Immigration Legal Service

The Immigration Legal Service provides advice and representation, under the Legal Aid scheme, in all areas of asylum and human rights law relating to Article 3 of the European Convention on Human Rights.

Advice and representation is provided by specialist solicitors and caseworkers.

We offer appointments for the following matters where Legal Aid is available and the client qualifies financially for Legal Aid:

  • Asylum matters
  • Advice, preparation and representation on Asylum applications and in all appeal stages
  • Advice, preparation and representation on Article 3 matters
  • Domestic Violence and Bail matters – advice, preparation and representation on all appeal stages
  • Advice on the merits of making an application for Judicial Review
  • Appeals on Judicial Review where there are merits

We will organise professional interpreters when necessary.

Home visits can be arranged if you are not able to come to the office.

Our free casework service is available to people who qualify for Legal Aid or who are on a low income and live in the South East.

This will depend on your financial circumstances. To help us establish whether you are eligible for Legal Aid we will need to see evidence of your means (income and capital) for the three last months, and that of your partner, if you have one.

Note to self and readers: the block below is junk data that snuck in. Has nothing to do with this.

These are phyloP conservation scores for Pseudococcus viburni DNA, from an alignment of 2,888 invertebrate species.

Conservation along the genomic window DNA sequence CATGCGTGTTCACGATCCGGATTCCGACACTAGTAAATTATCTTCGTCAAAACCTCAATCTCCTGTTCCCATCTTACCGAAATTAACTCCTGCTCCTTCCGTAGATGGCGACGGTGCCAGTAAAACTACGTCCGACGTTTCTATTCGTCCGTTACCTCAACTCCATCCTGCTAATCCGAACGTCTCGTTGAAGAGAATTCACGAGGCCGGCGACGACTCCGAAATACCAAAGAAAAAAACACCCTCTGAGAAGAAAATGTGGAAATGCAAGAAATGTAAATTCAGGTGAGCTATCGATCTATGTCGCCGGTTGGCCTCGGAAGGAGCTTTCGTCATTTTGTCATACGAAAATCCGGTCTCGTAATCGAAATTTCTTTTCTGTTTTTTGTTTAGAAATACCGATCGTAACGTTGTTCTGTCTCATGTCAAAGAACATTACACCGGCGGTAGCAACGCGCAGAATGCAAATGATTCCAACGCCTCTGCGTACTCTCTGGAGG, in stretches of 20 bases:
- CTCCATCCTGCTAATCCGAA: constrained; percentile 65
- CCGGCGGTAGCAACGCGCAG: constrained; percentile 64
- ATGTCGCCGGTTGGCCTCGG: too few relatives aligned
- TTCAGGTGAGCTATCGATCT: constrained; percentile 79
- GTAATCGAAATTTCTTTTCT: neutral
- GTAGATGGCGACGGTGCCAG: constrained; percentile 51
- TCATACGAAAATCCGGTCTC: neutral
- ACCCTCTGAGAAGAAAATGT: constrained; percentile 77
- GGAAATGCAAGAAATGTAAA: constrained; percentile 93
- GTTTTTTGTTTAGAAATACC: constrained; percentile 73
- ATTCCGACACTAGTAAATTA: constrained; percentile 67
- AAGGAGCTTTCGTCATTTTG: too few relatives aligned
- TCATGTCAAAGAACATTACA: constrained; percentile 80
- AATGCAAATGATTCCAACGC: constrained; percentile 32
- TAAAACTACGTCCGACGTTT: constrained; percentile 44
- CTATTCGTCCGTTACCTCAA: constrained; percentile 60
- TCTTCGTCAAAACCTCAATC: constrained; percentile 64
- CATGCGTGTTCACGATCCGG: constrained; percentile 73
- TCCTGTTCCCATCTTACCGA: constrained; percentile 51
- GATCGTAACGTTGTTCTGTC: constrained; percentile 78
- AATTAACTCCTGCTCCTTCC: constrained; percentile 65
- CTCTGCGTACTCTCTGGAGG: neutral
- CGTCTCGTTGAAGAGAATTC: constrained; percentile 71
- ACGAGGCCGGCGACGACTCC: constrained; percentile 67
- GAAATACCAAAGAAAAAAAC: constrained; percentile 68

To contact us to see if you are eligible for legal aid and to make an appointment:

BHT Sussex, 144 London Road, Brighton BN1 4PH

Call into our reception and leave your name, phone number and the nature of your query. One of our caseworkers will contact you as soon as they are able.

If you require an appointment at our Hastings / St Leonards on Sea office then please make this clear in your email.

We are registered by the Office of the Immigration Services Commissioner (OISC), registration number: N201300060

OISC logo

BHT Case Studies - Baddar's Story

For some it comes as a surprise that BHT runs an immigration and asylum legal service.  The overwhelming majority of those we work with are ‘unaccompanied minors’, young people and children arriving in the UK with no adults to look after their welfare.

Baddar came to the UK in 2008 aged 15 fleeing persecution in Afghanistan.  His initial asylum claim was refused.  We assisted him with a further application to allow him to remain in the UK but this was also refused.  After this, there have been numerous appeals with every decision seeming to go against him.  We gathered evidence in support of his claim to show that he is particularly vulnerable as he has a learning difficulty and suffers from Post Traumatic Stress Disorder and depression.

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